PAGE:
It’s certainly been a crappy week for the Yankees organization. First, on Sunday, beloved PA announcer Bob Sheppard died at the age of 99; and this morning, owner George Steinbrenner was struck by a massive heart attack, dying at 80 years of age. However, as a fan of the Mets and of baseball in general, it’s very hard – if not impossible – to conjure the same feelings in remembering both men.
Sheppard, on the one hand, was a great man in his community, his church, his alma mater, St. John’s University, where he was a professor for years (along with being the longtime director of the speech department at John Adams High School). A celebration of his life is very well-deserved – from working with the people around him to the beauty in his voice, it seemed like he never did a bad thing – and, while I consider it difficult to mourn him greatly (I mean, he was 99, he lived a full life), it’s very easy to say “hail and farewell” to a great man in the history of both the Yankees and the football Giants, not to mention a great son of Queens County.
On the other hand, Steinbrenner was a very polarizing figure – and one Mets fans rarely think highly of. For all his family can say about him being a charitable man, it is important to remember that he was convicted of a federal felony and was suspended from baseball twice – with the second levied being a lifetime ban (though it only lasted three years). In the baseball world, he was reviled by managers everywhere for his frequent hiring and firing (even Yogi Berra, the lovable Yogi Berra, ended up in a feud with him that lasted almost thirty years), and he’s invariably one of the causes of the rising salaries through free agency.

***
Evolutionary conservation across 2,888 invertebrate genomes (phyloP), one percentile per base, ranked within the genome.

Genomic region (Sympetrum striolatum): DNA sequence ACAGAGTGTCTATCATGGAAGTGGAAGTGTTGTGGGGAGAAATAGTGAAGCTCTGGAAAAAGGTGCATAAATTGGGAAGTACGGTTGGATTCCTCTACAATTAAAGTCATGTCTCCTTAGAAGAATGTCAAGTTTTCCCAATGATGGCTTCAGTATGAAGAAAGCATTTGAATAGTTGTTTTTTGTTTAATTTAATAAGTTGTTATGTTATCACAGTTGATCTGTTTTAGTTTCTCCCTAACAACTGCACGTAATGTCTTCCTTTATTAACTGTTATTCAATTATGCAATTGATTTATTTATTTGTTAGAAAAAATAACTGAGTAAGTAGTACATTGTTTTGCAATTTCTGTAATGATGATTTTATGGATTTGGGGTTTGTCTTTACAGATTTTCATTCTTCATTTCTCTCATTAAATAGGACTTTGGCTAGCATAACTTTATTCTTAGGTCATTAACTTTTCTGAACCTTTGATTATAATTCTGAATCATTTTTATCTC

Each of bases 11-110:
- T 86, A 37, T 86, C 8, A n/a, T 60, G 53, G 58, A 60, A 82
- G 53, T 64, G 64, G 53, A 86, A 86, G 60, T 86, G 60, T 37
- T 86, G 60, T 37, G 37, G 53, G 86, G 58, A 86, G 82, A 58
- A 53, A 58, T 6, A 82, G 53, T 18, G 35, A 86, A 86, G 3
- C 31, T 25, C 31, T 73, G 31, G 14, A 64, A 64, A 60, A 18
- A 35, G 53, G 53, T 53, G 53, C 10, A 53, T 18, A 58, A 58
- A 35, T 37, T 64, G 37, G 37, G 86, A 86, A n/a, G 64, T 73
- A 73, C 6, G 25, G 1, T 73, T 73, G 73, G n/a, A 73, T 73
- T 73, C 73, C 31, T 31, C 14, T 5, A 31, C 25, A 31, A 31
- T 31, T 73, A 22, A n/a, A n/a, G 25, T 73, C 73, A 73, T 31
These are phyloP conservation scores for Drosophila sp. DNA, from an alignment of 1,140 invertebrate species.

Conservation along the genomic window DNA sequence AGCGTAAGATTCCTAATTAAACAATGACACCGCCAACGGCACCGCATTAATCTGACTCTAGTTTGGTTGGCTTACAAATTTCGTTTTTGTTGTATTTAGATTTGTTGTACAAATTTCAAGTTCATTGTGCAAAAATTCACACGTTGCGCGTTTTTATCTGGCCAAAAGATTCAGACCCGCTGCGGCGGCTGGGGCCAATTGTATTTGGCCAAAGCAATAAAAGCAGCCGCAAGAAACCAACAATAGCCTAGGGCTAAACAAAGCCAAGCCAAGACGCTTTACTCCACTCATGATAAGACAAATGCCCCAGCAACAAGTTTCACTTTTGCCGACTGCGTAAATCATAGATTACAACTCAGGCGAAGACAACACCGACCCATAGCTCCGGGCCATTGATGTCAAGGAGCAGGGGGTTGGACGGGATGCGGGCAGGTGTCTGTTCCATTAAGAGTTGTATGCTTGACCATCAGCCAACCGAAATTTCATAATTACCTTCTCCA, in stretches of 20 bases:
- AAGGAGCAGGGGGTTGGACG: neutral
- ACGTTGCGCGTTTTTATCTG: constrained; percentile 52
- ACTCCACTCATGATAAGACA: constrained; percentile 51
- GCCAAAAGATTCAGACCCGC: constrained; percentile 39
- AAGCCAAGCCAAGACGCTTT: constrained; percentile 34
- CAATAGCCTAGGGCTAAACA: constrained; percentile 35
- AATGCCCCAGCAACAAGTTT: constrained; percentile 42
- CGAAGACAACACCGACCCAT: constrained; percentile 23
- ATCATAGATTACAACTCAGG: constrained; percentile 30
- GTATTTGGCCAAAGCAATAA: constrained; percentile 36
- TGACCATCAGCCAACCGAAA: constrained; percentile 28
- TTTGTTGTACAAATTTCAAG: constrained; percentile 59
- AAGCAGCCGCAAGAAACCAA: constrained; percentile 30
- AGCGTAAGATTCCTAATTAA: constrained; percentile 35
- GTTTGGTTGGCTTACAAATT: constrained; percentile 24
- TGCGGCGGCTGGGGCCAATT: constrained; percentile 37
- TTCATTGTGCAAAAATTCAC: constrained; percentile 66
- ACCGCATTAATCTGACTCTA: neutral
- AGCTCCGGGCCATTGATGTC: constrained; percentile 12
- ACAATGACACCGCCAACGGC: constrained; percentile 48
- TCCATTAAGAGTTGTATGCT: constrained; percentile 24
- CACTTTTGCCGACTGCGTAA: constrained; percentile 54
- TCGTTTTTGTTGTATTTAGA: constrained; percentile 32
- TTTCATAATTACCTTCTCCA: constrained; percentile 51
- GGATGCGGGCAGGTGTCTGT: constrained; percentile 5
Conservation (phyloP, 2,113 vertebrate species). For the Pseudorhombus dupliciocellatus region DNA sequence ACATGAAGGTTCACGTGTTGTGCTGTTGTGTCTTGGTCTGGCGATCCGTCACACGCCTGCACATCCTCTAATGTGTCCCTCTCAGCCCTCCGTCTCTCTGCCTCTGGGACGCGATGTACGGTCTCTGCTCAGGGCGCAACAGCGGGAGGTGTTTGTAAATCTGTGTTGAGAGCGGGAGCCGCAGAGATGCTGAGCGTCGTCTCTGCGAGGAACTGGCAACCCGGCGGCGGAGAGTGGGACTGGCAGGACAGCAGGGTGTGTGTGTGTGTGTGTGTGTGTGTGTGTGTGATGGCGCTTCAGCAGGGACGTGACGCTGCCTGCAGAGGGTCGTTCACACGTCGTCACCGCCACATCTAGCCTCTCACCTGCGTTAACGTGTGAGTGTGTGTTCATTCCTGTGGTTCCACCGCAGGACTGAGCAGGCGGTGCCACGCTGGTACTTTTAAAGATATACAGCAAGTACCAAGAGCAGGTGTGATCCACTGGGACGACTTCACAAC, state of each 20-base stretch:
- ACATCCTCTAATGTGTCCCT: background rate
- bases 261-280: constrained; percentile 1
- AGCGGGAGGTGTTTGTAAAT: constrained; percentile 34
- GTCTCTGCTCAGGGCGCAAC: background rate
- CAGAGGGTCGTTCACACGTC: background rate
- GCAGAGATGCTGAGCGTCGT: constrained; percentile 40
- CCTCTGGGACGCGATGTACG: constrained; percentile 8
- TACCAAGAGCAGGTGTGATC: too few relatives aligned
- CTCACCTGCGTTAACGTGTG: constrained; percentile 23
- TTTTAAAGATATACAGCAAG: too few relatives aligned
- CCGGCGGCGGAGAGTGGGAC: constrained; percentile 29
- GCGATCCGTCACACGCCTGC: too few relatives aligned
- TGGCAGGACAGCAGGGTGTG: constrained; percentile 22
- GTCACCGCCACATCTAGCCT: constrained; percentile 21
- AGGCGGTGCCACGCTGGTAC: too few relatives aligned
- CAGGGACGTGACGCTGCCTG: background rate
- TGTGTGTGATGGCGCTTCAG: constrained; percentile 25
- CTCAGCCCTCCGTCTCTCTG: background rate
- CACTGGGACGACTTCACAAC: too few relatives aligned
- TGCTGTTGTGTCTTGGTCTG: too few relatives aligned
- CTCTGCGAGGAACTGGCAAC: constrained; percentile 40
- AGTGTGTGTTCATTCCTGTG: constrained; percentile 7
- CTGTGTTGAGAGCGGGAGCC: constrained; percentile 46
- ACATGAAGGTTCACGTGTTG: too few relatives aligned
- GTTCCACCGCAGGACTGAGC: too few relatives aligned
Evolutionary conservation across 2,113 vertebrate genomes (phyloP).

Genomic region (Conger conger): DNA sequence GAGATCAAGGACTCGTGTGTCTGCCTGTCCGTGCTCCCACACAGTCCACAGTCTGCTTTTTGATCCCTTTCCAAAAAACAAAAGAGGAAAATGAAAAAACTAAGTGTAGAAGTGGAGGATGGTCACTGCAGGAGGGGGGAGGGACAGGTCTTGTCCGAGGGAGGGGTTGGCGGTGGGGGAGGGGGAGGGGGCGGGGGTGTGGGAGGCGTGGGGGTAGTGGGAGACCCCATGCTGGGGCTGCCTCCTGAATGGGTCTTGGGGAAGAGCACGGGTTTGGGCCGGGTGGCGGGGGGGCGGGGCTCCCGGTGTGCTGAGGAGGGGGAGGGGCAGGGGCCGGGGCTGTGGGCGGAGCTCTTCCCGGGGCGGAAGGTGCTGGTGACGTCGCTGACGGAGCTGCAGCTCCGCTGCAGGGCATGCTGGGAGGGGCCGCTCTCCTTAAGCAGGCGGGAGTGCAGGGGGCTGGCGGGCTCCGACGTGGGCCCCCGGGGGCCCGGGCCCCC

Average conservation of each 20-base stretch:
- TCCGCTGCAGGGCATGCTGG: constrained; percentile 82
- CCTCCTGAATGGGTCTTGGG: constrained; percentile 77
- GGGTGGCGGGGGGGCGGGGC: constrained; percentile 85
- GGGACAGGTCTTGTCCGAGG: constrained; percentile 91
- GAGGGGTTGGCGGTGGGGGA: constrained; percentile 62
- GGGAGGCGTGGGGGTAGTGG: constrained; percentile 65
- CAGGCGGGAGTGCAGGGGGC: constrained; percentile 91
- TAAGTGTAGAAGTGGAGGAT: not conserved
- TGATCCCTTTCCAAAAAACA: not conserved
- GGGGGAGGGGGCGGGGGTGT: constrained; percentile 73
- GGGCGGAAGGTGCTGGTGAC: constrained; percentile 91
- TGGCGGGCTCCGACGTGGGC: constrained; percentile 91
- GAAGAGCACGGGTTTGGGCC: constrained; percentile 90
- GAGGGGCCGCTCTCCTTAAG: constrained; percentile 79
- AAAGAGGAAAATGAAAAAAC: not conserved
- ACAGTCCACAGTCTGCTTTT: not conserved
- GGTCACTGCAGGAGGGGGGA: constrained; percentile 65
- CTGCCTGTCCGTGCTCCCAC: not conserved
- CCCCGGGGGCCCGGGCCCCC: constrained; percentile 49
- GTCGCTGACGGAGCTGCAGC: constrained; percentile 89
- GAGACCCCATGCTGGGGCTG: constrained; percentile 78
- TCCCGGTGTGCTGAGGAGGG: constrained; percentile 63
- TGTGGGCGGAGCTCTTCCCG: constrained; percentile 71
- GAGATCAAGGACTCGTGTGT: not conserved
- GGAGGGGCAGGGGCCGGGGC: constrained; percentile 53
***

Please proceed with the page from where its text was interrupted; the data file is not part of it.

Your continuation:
Yet I was quite surprised when I saw how the news about Steinbrenner was covered on the different sports networks: the YES Network (for those who aren’t New Yorkers, that stands for the Yankees Entertainment and Sports Network) was mourning Steinbrenner, replaying the episode of Yankeeography that profiled him; ESPN was treating it as a major breaking news story, and dropped coverage of other events (though let’s face it, the “other event” hasn’t happened yet today, it’s the All-Star break); but when I changed to the MLB Network, I saw a replay from last night’s MLB Tonight, All-Star Edition – they didn’t even have the decency to interrupt their scheduled broadcasting for a news bulletin and ESPN-like coverage from their studios in Secaucus.
Look, Steinbrenner never struck me as a good man – certainly not as bad as Marge Schott, but certainly not as funny as Bill Veeck. But he was an incredibly influential figure in baseball history. Despite his many faults and faux pas, Steinbrenner deserves to be celebrated as much as Sheppard does.